Saturday, March 12, 2011


The frontier is never somewhere else  

For anyone who thought that my musings of a shadowy group of individuals (called the Metrix) who control time, and thereby the fates of all our lives, was just the insane ramblings of a mad lunatic, I present to you Hollywood's latest science fiction adaptation, The Adjustment Bureau. Now as we know, Hollywood is the bastion of truth where all things of an Androidosophical nature are concerned, so we would be wise indeed to take heed of the messages presented to us in this movie.

Based loosely on a story by American science fiction author Philip K Dick, The Adjustment Bureau follows the exploits of a shadowy agency that directs the course of human lives by the application of subtle techniques. The Bureau has a plan for mankind's future, and in order to get us to stick to that plan they must resort to certain coercive methods, such as traffic accidents and spilt cups of coffee. In any case, the film connects with the doctrine of Androidosophy in three simple ways.

Firstly, all agents of the bureau are given a manual, as part of their kit. This manual displays all the choices open to a particular individual, along with their resulting consequences, in the form of circuit diagrams. The fact that the diagrams look like electronic schematics reenforces the idea that the characters are mere electronic impulses, trapped inside the circuits of a giant machine (the Metrix). The agents, in this instance, assume the role of electrical engineer, as they ensure that the paths their subjects take around the circuit diagram is the one most in keeping with the overall system requirements. The idea of agents running around consulting notebooks is very similar to the concept of the Wayfinding manuals utilised by Upper Realm agents; in Androidosophy.

Next, the case officers of the Adjustment Bureau make use of seemingly ordinary doorways as dimensional gateways, through which they travel the length and breadth of the country in an instant. This makes them equivalent to the Dark Runner Teams of the Shade Alliance. In downtown New York City (the former hub of the technosphere) the network of these doorways is so complex that agents refer to it as the 'substrate' i.e. the Technospheric substrate. I have been discussing the Technospheric substrate of the Metrix for months now, and I feel that this movie is confirmation, by Hollwood, of it existence.

Just take a look at these posters for the movie. They are like billboards, screaming at you to take notice of the fact that the entire path of human history is under the regulation of the Shade Alliance and the Metrix.

Imagine seeing these driving along the motor way or going shopping? They look like campaign posters: Only for once, they appear to be saying something close to the truth.

The final thing that struck me about this movie was the 1940's dress style of the Bureau's case officers. It makes sense that they should be wearing these clothes, because that is when the Metrix was first set up (in 1945). It would not be necessary for the agents to alter their general appearance throughout the course of time, because they themselves operate outside of its guidelines.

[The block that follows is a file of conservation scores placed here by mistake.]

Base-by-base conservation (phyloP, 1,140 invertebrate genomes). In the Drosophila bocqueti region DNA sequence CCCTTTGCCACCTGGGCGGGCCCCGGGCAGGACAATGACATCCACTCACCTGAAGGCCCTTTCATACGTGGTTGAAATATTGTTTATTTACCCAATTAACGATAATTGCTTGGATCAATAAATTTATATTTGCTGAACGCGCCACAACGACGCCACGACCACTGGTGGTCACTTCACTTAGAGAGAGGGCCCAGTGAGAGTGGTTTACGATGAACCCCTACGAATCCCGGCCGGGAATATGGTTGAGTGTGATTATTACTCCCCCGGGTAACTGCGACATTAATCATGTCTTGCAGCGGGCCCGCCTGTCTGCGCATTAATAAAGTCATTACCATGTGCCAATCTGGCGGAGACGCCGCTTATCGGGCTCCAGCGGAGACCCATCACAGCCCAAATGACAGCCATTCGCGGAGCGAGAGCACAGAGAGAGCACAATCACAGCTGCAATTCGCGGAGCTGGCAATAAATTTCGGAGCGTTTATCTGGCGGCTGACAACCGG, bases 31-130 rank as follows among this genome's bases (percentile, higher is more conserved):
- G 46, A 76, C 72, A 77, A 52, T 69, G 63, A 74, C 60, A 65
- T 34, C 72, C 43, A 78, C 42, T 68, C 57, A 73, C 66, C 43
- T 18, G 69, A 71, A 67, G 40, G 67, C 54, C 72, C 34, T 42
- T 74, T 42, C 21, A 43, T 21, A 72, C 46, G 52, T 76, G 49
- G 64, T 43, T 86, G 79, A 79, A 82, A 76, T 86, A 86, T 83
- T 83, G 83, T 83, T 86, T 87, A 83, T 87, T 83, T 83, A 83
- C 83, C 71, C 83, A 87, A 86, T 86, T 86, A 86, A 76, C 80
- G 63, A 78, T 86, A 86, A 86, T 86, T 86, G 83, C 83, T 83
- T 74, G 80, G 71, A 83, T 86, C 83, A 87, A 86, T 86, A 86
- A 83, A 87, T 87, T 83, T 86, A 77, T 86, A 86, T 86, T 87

Perhaps the most iconic and important shot in the whole movie shows the four case officers standing atop a tall building in New York City. The general mood, style and setting of this scene synchronistically echoes those of Norman Maccaig's Hotel Room, 12th Floor, a poem which tries to give a sense of the divide between; past and future, night and day, chaos and order, civilization and primitive society. As you can see below, the scene is shot at dusk, and I will bet my hat that the window they are try to steal a look into is on the twelfth floor. What do you think?

Hotel Room, 12th floor 

This morning I watched from here
a helicopter skirting like a damaged insect the
Empire State Building, that
jumbo size dentist's drill, and landing
on the roof of the Pan Am skyscraper.
But now midnight has come in
from foreign places. Its uncivilised darkness is shot
at by a million lit windows,
all ups and acrosses.

But midnight is not
so easily defeated. I lie in bed, between
a radio and a television set, and hear
the wildest of warwhoops continually ululating through
glittering canyons and gulches
police cars and ambulances racing
to the broken bones, the harsh screaming
from coldwater flats, the blood
glazed on sidewalks.

The frontier is never
somewhere else. And no stockades can
keep the midnight out.

Norman McCaig

What this poem is really talking about when it says the frontier is never somewhere else is that line which eternally separates us from that undiscovered country, we call the future. The future is always just ahead of us, and no defenses or blockades can prevent its on-coming forward march. This is why the poem is trying to draw comparison between the Old West and the modern day streets of Manhattan Island, and why the case officers of the Adjustment Bureau are dressed in regalia most befitting men of that time.

This connection between The Adjustment Bureau and the wild west is interesting when we note some of the other movies that Mat Damon is appearing in at present. Films like, The Hereafter, which was directed by old Spaghetti Western star Clint Eastwood, and True Grit, which is actually a Western, and probably the best film of the lot.

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